Dear Readers, In our last post we talked about plants for dry shade. Several of you wanted to know what to do with areas of moist shade. They also are problems, as molds run rampant, the plants can’t get enough sun, and often are close to drowning in the moisture.
Unlike plants in dry areas where a good layer of mulch holds in moisture, we don’t mulch moist areas; it just encourages mold, mildew, slugs, and other foliage eating pests. But such areas do still want a composted enriched soil.
BELLIUM MINUTUM, “Miniature Mat Daisy”, which covers itself with a multitude of 1/2″ white daisies from late spring all through summer. It’s a dainty plant with tiny, light green leaves that form a dense mat of foliage in shade. It’s not picky about soil, but may need watering to keep the soil moist. This is a good substitute plant for Creeping Thyme where it’s too shady for thyme. A small plant that will get lost amongst ground covers, but great between flagstone or pavers in shady spots. Zones 5 – 9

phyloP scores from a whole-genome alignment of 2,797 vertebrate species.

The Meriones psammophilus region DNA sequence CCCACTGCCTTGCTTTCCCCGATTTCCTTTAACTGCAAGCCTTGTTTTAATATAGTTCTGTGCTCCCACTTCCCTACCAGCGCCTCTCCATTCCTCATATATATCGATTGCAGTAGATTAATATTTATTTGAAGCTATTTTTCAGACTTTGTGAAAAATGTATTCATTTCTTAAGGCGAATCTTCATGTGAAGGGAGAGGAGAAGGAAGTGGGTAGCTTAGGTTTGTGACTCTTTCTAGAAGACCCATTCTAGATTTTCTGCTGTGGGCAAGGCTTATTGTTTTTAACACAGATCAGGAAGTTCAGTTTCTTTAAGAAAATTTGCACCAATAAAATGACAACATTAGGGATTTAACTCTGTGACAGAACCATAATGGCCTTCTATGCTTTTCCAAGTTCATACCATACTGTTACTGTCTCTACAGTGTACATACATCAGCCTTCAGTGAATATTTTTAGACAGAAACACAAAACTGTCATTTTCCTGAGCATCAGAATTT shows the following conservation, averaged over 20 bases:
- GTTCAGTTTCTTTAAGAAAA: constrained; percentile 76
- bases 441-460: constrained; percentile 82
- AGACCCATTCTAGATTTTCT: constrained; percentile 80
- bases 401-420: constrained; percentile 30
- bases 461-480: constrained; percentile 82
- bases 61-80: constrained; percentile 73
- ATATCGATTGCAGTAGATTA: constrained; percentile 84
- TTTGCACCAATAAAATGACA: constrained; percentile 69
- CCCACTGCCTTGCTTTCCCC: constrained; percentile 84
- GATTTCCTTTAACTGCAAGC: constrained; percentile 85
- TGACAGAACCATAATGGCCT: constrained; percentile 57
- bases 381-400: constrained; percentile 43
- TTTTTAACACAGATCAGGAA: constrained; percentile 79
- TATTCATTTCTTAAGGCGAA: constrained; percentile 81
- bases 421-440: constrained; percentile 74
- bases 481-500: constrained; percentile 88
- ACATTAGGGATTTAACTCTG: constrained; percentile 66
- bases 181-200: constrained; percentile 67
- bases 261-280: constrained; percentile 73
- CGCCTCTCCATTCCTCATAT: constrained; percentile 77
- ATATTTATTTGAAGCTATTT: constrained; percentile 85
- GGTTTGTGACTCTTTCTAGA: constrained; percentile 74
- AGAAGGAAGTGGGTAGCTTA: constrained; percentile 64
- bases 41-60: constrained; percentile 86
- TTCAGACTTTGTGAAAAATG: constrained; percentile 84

HIDCOTE BLUE, “Blue Flowering Ornamental Comfy” has clear blue nodding flowers that look great with yellow daffodils. It spreads by underground stolons to form a dense, weed resistant carpet of deep green foliage. Grows in most soils in zones 4 – 9
COTULA SP., “Tiffindell Gold” /Creeping Gold Buttons is a vigorous, deep rooted groundcover that grows in both dry and moist conditions, in partial or dappled shade. It develops a carpet of mosslike bright green foliage that blooms in late spring with golden button-like flowers. Accepts most soils except wet clay. Zones 5 – 10
Sharon Breay, Principal of Breay Design has been helping homeowners with their interior and exterior design problems for many decades, She is a popular, certified, awarded designer, instructor, workshop facilitator, speaker, and author on design. Contact her by clicking the Contact button at the top of this page.